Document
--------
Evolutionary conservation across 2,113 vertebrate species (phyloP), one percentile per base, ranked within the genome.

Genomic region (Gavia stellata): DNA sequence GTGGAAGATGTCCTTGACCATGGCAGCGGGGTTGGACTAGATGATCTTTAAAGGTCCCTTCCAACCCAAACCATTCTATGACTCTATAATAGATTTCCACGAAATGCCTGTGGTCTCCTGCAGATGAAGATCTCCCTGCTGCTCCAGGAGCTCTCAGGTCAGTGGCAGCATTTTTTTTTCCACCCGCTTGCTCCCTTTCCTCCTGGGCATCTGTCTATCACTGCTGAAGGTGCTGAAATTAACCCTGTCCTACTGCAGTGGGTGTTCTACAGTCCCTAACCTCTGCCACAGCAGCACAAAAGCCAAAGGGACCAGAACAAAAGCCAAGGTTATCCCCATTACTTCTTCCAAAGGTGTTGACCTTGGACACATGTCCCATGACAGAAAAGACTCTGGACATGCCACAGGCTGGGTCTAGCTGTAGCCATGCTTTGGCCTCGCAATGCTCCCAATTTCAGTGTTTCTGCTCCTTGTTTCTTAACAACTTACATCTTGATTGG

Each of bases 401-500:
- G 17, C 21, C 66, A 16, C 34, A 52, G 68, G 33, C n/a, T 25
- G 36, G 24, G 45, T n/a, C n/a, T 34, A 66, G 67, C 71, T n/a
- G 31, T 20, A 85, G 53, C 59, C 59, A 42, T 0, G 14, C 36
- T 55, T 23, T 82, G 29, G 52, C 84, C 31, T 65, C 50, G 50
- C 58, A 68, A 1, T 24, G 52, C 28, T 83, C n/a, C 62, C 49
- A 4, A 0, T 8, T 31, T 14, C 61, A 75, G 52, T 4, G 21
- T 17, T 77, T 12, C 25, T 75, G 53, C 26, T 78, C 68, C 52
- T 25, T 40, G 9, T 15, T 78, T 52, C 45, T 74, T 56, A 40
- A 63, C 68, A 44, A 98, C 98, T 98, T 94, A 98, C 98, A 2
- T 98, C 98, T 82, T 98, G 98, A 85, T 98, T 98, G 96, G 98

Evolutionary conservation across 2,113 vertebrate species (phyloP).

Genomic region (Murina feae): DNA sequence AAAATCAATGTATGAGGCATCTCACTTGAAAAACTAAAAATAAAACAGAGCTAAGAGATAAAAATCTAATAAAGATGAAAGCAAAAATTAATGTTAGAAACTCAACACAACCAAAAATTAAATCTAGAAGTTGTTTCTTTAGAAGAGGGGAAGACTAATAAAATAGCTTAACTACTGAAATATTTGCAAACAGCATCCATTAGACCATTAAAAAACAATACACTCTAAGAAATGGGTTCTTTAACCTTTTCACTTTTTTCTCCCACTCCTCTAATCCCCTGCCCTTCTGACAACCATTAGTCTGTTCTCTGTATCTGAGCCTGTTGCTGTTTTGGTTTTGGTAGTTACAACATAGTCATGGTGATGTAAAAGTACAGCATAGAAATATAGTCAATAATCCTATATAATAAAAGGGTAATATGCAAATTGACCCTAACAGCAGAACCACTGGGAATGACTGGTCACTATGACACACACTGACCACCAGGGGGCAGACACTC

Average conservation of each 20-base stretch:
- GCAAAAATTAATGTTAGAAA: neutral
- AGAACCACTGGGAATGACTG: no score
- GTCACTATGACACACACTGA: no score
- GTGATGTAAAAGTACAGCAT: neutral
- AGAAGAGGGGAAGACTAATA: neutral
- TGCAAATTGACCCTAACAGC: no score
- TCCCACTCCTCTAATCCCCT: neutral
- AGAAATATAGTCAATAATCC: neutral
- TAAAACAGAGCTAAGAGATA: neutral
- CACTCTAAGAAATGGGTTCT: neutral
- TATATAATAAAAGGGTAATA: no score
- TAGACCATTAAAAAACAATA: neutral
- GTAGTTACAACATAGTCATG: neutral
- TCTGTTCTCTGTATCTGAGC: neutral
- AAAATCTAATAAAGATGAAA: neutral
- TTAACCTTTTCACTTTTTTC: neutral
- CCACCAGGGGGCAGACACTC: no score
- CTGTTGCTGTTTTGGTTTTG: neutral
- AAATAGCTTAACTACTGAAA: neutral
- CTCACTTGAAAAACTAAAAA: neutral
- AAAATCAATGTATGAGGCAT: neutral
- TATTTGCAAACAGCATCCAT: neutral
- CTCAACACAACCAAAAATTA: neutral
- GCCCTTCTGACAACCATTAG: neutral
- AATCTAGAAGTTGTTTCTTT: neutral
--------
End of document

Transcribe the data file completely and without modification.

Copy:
Evolutionary conservation across 2,113 vertebrate species (phyloP), one percentile per base, ranked within the genome.

Genomic region (Gavia stellata): DNA sequence GTGGAAGATGTCCTTGACCATGGCAGCGGGGTTGGACTAGATGATCTTTAAAGGTCCCTTCCAACCCAAACCATTCTATGACTCTATAATAGATTTCCACGAAATGCCTGTGGTCTCCTGCAGATGAAGATCTCCCTGCTGCTCCAGGAGCTCTCAGGTCAGTGGCAGCATTTTTTTTTCCACCCGCTTGCTCCCTTTCCTCCTGGGCATCTGTCTATCACTGCTGAAGGTGCTGAAATTAACCCTGTCCTACTGCAGTGGGTGTTCTACAGTCCCTAACCTCTGCCACAGCAGCACAAAAGCCAAAGGGACCAGAACAAAAGCCAAGGTTATCCCCATTACTTCTTCCAAAGGTGTTGACCTTGGACACATGTCCCATGACAGAAAAGACTCTGGACATGCCACAGGCTGGGTCTAGCTGTAGCCATGCTTTGGCCTCGCAATGCTCCCAATTTCAGTGTTTCTGCTCCTTGTTTCTTAACAACTTACATCTTGATTGG

Each of bases 401-500:
- G 17, C 21, C 66, A 16, C 34, A 52, G 68, G 33, C n/a, T 25
- G 36, G 24, G 45, T n/a, C n/a, T 34, A 66, G 67, C 71, T n/a
- G 31, T 20, A 85, G 53, C 59, C 59, A 42, T 0, G 14, C 36
- T 55, T 23, T 82, G 29, G 52, C 84, C 31, T 65, C 50, G 50
- C 58, A 68, A 1, T 24, G 52, C 28, T 83, C n/a, C 62, C 49
- A 4, A 0, T 8, T 31, T 14, C 61, A 75, G 52, T 4, G 21
- T 17, T 77, T 12, C 25, T 75, G 53, C 26, T 78, C 68, C 52
- T 25, T 40, G 9, T 15, T 78, T 52, C 45, T 74, T 56, A 40
- A 63, C 68, A 44, A 98, C 98, T 98, T 94, A 98, C 98, A 2
- T 98, C 98, T 82, T 98, G 98, A 85, T 98, T 98, G 96, G 98

Evolutionary conservation across 2,113 vertebrate species (phyloP).

Genomic region (Murina feae): DNA sequence AAAATCAATGTATGAGGCATCTCACTTGAAAAACTAAAAATAAAACAGAGCTAAGAGATAAAAATCTAATAAAGATGAAAGCAAAAATTAATGTTAGAAACTCAACACAACCAAAAATTAAATCTAGAAGTTGTTTCTTTAGAAGAGGGGAAGACTAATAAAATAGCTTAACTACTGAAATATTTGCAAACAGCATCCATTAGACCATTAAAAAACAATACACTCTAAGAAATGGGTTCTTTAACCTTTTCACTTTTTTCTCCCACTCCTCTAATCCCCTGCCCTTCTGACAACCATTAGTCTGTTCTCTGTATCTGAGCCTGTTGCTGTTTTGGTTTTGGTAGTTACAACATAGTCATGGTGATGTAAAAGTACAGCATAGAAATATAGTCAATAATCCTATATAATAAAAGGGTAATATGCAAATTGACCCTAACAGCAGAACCACTGGGAATGACTGGTCACTATGACACACACTGACCACCAGGGGGCAGACACTC

Average conservation of each 20-base stretch:
- GCAAAAATTAATGTTAGAAA: neutral
- AGAACCACTGGGAATGACTG: no score
- GTCACTATGACACACACTGA: no score
- GTGATGTAAAAGTACAGCAT: neutral
- AGAAGAGGGGAAGACTAATA: neutral
- TGCAAATTGACCCTAACAGC: no score
- TCCCACTCCTCTAATCCCCT: neutral
- AGAAATATAGTCAATAATCC: neutral
- TAAAACAGAGCTAAGAGATA: neutral
- CACTCTAAGAAATGGGTTCT: neutral
- TATATAATAAAAGGGTAATA: no score
- TAGACCATTAAAAAACAATA: neutral
- GTAGTTACAACATAGTCATG: neutral
- TCTGTTCTCTGTATCTGAGC: neutral
- AAAATCTAATAAAGATGAAA: neutral
- TTAACCTTTTCACTTTTTTC: neutral
- CCACCAGGGGGCAGACACTC: no score
- CTGTTGCTGTTTTGGTTTTG: neutral
- AAATAGCTTAACTACTGAAA: neutral
- CTCACTTGAAAAACTAAAAA: neutral
- AAAATCAATGTATGAGGCAT: neutral
- TATTTGCAAACAGCATCCAT: neutral
- CTCAACACAACCAAAAATTA: neutral
- GCCCTTCTGACAACCATTAG: neutral
- AATCTAGAAGTTGTTTCTTT: neutral